The 33-year-old single mother cannot leave the house on her own because she doesn’t have the strength or stamina to maneuver her borrowed wheelchair, which is too small and leaves her in constant pain, and she desperately needs a motorised wheelchair to give her some independence.
But the NDIS has declared she is not disabled and is ineligible for a wheelchair and the support services she previously relied on.
In just a few years Ms Roberts has gone from a working, fit and active mum to her eight-year-old autistic daughter Olivia, to being almost wheelchair bound after being diagnosed with Postural Orthostatic Tachycardia Syndrome, mast cell disease, fibromyalgia and osteopenia.
Ms Roberts spends most of her time in a wheelchair on loan from Ballarat Health Services, but it is too small for her and causes pain.
“I was told two years ago I was better off waiting for NDIS, who were more likely to fund a suitable chair for my body, and having power-assist would ensure I’m able to go out a bit more independently,” she said.
Despite support from her army of specialists and therapists, and with a script written for the wheelchair she needs, on November 22 Ms Roberts received a call from the NDIS saying her funding was revoked.
”Everyone that I’m in contact with, my doctors, therapists, all said to me I’m definitely eligible for NDIS and I was on NDIS for at least five months and then all of a sudden received a phone call saying it was revoked and I was no longer eligible,” Ms Roberts said.
“I had all the services in place – in home support to help clean house, a support worker able to take me to the shops, doctor and help me take Olivia to school, a wheelchair script and was everything in place and was going to be covered – I was so excited to think in a new wheelchair I could be more independent and comfortable.”
Ms Roberts lives with Olivia in a purpose-built home in the back yard of her parent’s property in Redan.
“It was too dangerous to be living alone with Olivia,” she said.
Ms Roberts is appealing the NDIS decision to the Administrative Appeals Tribunal with the help of Fiona Tipping from the Grampians Disability Advocacy Association.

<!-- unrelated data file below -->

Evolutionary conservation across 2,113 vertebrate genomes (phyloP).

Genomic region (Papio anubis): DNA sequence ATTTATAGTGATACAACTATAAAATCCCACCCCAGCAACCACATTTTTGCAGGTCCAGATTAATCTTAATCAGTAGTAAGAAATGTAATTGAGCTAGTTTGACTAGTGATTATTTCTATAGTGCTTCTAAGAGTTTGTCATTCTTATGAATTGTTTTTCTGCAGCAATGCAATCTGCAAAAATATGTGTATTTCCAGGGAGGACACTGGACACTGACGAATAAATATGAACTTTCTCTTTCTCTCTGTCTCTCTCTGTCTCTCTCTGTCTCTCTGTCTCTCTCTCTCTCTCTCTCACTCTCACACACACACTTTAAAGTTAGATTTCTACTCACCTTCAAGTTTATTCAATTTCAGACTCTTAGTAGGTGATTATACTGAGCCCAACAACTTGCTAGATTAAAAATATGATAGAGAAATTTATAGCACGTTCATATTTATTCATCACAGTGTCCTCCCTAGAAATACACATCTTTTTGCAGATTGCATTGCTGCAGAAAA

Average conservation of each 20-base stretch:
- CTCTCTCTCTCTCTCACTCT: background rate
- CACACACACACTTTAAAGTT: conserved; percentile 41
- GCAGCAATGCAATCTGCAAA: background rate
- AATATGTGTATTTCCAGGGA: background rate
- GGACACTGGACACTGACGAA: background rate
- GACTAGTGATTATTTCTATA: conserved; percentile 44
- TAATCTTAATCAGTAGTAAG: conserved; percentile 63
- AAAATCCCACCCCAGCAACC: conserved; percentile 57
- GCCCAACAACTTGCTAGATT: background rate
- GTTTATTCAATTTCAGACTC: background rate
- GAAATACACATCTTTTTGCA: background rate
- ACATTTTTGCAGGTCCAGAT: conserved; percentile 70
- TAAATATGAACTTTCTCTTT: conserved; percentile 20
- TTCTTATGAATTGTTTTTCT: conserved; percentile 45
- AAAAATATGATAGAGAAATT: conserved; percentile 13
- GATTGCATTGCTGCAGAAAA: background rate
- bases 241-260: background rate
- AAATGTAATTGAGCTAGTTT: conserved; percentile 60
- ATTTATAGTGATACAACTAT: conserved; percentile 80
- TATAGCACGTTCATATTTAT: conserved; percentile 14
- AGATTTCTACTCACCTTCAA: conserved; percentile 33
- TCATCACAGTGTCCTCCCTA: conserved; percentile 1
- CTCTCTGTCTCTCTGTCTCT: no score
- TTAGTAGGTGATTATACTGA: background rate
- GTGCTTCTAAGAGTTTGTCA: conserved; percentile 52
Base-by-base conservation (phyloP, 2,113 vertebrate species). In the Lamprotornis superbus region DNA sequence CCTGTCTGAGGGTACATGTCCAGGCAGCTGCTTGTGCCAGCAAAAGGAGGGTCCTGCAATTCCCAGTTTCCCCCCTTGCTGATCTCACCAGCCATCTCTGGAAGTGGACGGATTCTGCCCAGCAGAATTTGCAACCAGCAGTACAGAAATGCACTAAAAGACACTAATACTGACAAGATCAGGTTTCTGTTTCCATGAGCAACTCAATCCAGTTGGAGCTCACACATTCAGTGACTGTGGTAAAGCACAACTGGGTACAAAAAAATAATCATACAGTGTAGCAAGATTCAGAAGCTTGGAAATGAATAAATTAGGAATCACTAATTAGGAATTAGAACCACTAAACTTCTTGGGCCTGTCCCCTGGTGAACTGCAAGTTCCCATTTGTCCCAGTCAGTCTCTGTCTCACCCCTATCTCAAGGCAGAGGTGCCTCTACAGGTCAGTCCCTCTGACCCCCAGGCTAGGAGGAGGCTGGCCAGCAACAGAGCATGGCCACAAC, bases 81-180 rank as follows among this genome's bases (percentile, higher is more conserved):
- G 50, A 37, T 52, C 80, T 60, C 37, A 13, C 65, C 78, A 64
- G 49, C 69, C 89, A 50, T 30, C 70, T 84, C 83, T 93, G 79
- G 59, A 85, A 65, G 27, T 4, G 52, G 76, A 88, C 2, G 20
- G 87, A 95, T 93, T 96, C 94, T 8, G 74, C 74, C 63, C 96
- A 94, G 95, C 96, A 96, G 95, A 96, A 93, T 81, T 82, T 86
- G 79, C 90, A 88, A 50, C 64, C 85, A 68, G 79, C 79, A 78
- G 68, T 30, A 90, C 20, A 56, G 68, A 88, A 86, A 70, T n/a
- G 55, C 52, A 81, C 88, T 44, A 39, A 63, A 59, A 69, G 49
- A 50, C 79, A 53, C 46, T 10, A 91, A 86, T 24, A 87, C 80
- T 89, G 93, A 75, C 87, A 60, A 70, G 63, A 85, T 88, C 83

“With Tracy in particular it’s really quite appalling – she was originally declined access to the NDIS and had an internal review which she won and was granted access,” Ms Tipping said. “We then submitted another internal review to question the amount of funding because we thought it wasn’t right … and they revoked her plan.”
Ms Tipping said Ms Roberts was one of many clients caught up in the seemingly never-ending internal review process of the NDIS, which is why she had escalated the case to the AAT.
“They told me the reason why I wasn’t eligible was my situation changed, but my situation got worse if anything and in no way got better … I’m in the chair more than ever and do less than I’ve ever been able to do.”
For the past year Ms Roberts has received intravenous fluids for 10 hours a day, which help calm down the mast cells that over-react to various and changing common triggers putting her at risk of going in to life-threatening anaphylactic shock.
Ms Roberts is also waiting for a pump that will fit in a backpack and will be more discreet than the pole her IV fluids are hooked up to for 10 hours every day.
To get the wheelchair she so desperately needs, Ms Roberts and her family have been forced to fundraise through a GoFundMe campaign.